Nadal defeats Djokovic in 4 sets to win 9th French Open title

June 8, 12:48 PM

When a competition ends with both winner and loser in tears, it tells you something about the emotional toll of the fight. The tears don't seem to speak so much to the relative joy or sorrow of victory or defeat. They are something more like tears of relief. Win or lose, the war is over; we can all go home.  

Rafael Nadal prevailed 3-6, 7-5, 6-2, 6-4 over Novak Djokovic in the French Open final on Sunday. It was the sort of cruel and barbaric match that makes your muscles ache just watching it, the kind we've come to expect anytime the planetary forces of the two best tennis players in the universe come into each other's orbit. And yes, when it was over, both men's eyes were moist. 

Djokovic needed a little push from the crowd, who basically refused to stop cheering him until they saw him squirt a few. (Even if reactions to him were mixed throughout the match, the fact that Djokovic can inspire this kind of reverence, after being treated for years as the Big Four's impish little brother, is a story unto itself.) Nadal needed only to hear the first bar of the Spanish national anthem, and let the realization that he'd just claimed another piece of history wash over him. 

After beating Nadal in the Rome finals before this tournament, Djokovic was actually considered a slight favorite coming in. He'd proven he could beat Nadal on clay, while Nadal was looking more vulnerable on the surface than he had at any point in recent memory, with early losses in both Monte Carlo and Barcelona. But Roland Garros does something different to Nadal. It isn't just another red-clay venue; the air in Court Philippe Chatrier basically functions as his performance-enhancing drug. When he obliterated Andy Murray in the semis, you suddenly knew who the favorite really was.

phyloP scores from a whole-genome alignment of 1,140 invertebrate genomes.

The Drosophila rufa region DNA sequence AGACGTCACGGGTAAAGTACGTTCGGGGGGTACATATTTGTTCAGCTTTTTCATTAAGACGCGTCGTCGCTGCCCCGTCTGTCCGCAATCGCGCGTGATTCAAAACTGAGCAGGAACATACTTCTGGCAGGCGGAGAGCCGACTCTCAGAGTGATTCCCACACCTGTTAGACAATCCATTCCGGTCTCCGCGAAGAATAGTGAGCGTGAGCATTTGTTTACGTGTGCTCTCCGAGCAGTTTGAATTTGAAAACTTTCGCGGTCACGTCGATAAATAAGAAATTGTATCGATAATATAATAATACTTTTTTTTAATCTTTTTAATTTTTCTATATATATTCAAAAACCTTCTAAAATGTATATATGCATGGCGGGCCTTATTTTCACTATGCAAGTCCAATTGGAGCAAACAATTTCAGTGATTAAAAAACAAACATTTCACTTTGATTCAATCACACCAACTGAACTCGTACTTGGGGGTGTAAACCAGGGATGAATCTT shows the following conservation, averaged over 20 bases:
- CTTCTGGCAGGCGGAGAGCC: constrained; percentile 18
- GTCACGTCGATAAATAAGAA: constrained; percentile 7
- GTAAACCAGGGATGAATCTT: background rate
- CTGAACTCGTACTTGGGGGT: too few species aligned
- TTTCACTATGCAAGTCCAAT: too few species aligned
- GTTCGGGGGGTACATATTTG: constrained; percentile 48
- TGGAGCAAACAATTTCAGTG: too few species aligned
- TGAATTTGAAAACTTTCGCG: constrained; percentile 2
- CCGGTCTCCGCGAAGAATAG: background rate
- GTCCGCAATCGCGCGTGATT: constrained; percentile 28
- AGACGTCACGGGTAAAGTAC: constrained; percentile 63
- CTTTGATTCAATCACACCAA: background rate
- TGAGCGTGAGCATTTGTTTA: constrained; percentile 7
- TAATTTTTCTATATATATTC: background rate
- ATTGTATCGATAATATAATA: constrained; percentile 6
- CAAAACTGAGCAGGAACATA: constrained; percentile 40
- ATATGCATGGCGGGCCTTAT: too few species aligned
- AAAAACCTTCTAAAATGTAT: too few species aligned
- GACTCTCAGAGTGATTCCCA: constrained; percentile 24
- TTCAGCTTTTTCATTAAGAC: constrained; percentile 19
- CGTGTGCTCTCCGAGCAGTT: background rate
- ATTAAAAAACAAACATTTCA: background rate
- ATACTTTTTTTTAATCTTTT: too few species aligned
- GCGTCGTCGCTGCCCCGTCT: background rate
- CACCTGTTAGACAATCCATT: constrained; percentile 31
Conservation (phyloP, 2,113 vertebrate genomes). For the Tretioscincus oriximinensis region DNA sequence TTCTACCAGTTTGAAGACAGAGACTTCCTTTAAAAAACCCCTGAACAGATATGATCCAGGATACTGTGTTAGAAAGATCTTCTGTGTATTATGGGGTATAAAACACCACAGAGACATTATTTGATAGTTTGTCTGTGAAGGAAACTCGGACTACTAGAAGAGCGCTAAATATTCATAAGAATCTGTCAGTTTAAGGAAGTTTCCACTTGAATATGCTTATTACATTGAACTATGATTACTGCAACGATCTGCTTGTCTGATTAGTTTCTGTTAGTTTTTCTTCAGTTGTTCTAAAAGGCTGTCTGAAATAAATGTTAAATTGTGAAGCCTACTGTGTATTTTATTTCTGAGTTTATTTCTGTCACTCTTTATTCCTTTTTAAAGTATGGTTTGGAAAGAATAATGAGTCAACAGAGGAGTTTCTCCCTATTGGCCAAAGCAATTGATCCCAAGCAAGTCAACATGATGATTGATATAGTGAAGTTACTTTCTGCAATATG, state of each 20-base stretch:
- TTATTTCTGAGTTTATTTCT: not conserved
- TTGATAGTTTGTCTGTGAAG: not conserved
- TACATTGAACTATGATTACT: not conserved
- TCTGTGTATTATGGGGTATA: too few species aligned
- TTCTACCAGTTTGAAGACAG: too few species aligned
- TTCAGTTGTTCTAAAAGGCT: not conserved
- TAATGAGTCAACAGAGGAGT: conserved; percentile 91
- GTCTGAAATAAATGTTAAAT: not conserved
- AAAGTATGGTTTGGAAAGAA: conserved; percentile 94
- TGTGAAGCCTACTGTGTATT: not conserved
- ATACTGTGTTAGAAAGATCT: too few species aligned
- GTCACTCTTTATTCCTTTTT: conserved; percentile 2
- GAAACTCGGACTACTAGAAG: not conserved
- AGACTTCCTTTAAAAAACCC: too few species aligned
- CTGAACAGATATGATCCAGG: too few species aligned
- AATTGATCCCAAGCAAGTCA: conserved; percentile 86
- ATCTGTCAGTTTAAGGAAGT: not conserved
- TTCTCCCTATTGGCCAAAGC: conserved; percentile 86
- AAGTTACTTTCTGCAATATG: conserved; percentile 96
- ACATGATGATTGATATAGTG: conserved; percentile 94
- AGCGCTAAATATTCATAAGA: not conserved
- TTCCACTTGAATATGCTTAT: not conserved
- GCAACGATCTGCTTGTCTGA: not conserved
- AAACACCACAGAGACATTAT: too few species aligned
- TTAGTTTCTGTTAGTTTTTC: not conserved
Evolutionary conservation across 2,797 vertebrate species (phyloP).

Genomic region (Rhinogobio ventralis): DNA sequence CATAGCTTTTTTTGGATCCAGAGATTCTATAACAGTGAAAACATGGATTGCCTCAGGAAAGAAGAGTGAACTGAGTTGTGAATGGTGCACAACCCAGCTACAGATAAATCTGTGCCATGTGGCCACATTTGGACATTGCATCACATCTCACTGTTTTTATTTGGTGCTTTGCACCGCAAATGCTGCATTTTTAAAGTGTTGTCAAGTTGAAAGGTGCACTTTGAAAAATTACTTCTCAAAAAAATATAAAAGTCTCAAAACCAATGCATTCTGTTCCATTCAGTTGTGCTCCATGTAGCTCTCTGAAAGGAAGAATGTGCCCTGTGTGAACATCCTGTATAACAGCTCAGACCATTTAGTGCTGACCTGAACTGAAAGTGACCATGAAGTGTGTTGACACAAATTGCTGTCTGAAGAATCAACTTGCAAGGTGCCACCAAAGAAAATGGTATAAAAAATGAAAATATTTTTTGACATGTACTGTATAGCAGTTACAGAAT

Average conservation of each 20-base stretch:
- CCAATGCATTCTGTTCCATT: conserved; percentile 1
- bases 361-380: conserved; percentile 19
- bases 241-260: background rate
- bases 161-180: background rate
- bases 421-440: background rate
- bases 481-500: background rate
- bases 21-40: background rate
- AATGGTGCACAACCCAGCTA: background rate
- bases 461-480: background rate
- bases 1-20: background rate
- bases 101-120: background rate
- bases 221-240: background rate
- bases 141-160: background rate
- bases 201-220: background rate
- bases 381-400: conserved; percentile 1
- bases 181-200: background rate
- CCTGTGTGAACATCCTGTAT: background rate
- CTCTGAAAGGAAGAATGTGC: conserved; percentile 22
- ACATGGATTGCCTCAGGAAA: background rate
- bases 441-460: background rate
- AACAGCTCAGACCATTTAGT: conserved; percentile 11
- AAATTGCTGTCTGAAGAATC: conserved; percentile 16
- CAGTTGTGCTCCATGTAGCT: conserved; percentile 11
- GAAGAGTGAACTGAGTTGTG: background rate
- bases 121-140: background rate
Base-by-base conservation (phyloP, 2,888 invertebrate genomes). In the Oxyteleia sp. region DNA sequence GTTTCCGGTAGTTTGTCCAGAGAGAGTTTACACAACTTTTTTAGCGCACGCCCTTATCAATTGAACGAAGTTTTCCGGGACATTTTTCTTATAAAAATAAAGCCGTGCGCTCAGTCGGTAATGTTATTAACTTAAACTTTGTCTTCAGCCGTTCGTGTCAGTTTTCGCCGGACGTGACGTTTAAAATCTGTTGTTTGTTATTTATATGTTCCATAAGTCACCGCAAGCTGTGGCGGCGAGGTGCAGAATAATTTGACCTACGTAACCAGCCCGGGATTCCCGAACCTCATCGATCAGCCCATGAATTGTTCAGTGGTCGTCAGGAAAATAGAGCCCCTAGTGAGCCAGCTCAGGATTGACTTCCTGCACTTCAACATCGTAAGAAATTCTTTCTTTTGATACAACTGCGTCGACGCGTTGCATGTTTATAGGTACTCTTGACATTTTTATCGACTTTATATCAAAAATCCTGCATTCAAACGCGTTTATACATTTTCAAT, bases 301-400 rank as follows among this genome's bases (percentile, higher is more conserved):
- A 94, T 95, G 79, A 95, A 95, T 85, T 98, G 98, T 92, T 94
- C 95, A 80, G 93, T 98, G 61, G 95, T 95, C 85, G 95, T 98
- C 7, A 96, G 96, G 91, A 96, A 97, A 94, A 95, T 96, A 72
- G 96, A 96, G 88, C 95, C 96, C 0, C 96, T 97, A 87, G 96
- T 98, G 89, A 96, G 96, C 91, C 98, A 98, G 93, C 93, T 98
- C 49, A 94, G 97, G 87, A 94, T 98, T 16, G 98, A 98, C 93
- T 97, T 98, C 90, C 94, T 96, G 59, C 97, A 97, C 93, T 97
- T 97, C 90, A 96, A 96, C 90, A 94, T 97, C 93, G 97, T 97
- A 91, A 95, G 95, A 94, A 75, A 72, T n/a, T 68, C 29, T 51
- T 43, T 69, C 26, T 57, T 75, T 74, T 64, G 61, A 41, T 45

Still, the thinking went that Djokovic would be hungrier. Nadal had already won more championships here than anyone is ever likely to win. Djokovic, despite his ever-improving clay-court game, despite having bested Rafa in multiple finals on the dirt, remained empty-handed. Nadal, you figured, simply didn't have as much to play for. This match just proved once again that wondering about his competitive fire is a fool's errand.